Proposed escalation includes controversial plan to deploy "private" military contractors alongside of regular soldiers to help defeat the Taliban.
Option 4 calls for the introduction of private military contractors, or PMCs – most of them retired members of the US special operations forces, or SOF – to begin replacing American advisors so that a promised “withdrawal” – of regular army forces, at least – can begin expeditiously.
The idea was first proposed publicly by Erik Prince, founder and past president and CEO of the controversial private security firm Blackwater, in a op-ed published in the Wall Street Journal last May. Prince argued that relying on veteran PMC soldiers to help fight and direct the war would be cheaper and more efficient – about $10 billion annually compared to the $45 billion now being spent.
The PMCs would stay in the field semi-permanently rather than rotating out every nine months as regular American units do. Prince also proposes to allow PMCs to direct an air operation, much like the one currently being proposed by the Pentagon brass – but it would be in private hands, possibly under the operational control of the CIA, working closely with PMCs on the ground.
Trump’s Defense Secretary James Mattis and his National Security Advisor H.R. McMaster are reportedly apoplectic about Prince’s proposal, and about the wide airing it has received, not only in the mainstream media but within the upper reaches of the administration, largely due to strong support from departing presidential counselor Stephen Bannon and Jared Kushner, the president’s son-in-law, with whom the president consults regularly.
It doesn’t hurt, of course, that Prince also happens to be the brother of Trump’s education secretary Betsy DeVos, and has ties to conservative GOP fundraisers. Trump has admitted that he not only read Prince’s op-ed but found it intriguing. The proposal dovetails with his reflexive support for private sector solutions. It also cleverly disguises a de facto escalation as a US troop withdrawal – which could help Trump politically.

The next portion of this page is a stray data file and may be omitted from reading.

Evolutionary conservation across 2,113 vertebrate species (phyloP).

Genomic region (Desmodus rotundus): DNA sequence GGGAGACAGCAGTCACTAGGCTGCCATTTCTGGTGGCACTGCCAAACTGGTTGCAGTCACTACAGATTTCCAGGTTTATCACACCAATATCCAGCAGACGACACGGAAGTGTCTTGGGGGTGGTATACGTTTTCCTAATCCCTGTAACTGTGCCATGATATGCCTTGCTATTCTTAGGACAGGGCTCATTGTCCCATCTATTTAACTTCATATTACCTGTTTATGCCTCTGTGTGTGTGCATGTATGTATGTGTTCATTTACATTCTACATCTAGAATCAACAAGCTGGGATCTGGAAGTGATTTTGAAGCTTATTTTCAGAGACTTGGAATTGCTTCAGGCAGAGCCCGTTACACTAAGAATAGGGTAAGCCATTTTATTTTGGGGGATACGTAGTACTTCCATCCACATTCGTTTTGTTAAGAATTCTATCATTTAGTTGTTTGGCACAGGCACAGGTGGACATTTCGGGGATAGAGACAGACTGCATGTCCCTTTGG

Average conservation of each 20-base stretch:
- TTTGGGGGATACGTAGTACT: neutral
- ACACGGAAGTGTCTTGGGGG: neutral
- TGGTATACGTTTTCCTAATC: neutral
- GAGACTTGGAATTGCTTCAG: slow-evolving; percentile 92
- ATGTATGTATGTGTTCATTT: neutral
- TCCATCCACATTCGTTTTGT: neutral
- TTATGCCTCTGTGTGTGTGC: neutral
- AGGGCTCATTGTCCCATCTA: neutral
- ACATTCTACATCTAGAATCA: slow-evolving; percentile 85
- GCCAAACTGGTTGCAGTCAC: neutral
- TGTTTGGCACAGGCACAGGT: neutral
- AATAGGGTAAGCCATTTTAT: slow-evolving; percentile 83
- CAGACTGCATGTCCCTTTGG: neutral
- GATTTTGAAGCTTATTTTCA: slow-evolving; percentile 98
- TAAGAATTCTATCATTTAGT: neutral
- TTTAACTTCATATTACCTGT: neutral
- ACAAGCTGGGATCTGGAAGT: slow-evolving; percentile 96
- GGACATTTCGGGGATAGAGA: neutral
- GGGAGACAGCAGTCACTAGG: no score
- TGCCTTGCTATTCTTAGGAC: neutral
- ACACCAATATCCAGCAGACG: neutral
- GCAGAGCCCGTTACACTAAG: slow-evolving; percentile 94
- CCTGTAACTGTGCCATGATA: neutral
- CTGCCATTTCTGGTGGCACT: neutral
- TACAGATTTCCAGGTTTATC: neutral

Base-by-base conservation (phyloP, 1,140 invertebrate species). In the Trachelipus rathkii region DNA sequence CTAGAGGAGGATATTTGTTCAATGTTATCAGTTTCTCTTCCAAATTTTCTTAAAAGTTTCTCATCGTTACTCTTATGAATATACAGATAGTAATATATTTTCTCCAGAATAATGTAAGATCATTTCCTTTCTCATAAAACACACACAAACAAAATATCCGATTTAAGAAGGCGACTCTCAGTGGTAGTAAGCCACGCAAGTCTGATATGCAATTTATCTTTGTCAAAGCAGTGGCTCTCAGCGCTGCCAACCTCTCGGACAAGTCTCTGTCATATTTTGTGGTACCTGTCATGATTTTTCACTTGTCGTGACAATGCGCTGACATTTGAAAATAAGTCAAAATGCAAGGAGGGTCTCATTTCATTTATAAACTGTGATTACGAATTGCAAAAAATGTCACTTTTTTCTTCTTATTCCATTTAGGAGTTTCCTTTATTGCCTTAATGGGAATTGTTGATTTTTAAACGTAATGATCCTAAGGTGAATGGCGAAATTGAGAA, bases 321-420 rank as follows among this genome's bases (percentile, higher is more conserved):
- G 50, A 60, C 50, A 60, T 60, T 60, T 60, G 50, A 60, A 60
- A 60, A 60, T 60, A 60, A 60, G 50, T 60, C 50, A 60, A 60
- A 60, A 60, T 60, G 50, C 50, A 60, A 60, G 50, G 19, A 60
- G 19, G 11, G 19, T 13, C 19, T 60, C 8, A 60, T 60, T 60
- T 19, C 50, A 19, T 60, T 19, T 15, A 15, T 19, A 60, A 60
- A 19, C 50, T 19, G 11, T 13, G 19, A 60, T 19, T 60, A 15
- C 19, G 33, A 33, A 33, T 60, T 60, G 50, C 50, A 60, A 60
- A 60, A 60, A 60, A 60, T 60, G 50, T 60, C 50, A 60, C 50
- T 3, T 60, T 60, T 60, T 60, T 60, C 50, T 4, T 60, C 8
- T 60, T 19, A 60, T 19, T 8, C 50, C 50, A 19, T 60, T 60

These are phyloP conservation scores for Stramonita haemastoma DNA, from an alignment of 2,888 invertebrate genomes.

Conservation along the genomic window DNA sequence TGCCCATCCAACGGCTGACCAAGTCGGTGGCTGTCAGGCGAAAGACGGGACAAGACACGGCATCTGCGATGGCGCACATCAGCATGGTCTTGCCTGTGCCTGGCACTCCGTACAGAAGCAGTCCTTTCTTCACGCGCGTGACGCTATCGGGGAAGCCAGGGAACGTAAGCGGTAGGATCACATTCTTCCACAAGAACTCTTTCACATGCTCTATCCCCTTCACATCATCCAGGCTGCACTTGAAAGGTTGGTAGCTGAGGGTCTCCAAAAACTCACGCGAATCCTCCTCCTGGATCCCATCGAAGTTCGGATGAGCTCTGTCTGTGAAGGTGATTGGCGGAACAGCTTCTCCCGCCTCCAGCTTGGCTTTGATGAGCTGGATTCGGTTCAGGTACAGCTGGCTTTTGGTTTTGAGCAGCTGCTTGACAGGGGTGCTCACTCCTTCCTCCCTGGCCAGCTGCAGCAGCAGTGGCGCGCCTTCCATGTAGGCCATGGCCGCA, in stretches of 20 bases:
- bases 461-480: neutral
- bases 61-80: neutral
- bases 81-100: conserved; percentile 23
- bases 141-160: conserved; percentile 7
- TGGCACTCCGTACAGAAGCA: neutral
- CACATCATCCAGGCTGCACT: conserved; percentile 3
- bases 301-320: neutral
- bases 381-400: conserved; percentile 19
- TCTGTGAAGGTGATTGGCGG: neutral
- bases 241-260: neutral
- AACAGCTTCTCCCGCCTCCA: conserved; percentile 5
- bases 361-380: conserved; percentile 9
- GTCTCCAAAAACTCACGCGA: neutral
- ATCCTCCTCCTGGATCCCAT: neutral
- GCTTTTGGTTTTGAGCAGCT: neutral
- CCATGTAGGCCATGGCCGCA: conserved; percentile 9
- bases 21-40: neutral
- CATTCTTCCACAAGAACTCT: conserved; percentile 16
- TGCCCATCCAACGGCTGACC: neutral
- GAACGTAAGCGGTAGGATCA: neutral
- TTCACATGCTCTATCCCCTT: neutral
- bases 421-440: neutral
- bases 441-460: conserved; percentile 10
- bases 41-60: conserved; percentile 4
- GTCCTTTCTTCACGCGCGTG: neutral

But is it feasible, in fact? PMCs are already present in a big way in both Iraq and Afghanistan but have functioned mostly as military trainers and security guards, a role that Mattis has said publicly he supports as a way of freeing up American soldiers. But using PMCs as Pentagon force multipliers is one thing; transforming them into America’s primary “boots on the ground” is quite another.
It will be fascinating to see in Trump’s speech and the aftermath how this fierce behind-the-scenes bureaucratic conflict plays out. It could be that Bannon’s ouster – in part prompted by his persistent disagreements with McMaster — means that Prince’s privatization plan will be tabled. Prince was scheduled to participate in the final briefing of Trump on the Afghani options last week but McMaster reportedly prevented him from attending.
But it’s just as possible that Trump will decide to implement some combination of the two plans, if only to appease Prince and the varied constituencies he seems to represent. Trump has long expressed his admiration for special operations forces as a counter-terrorism force, and clearly has fewer scruples than the Pentagon about how these forces might be deployed — either as full-time soldiers, or as PMCs.
Whichever option or combination of options Trump chooses, even a modest escalation is going to prove controversial. It will surely spur calls from Congress for fresh hearings, policy oversight and aid “conditionality.” It may well provoke Trump’s base – including Bannon, now firmly re-ensconced at Breitbart News — to question whether Trump has “sold out” the cause. And in the wake of Charlottesville, it may well give Trump’s most ardent critics one more reason to question whether the president is “fit” to lead.
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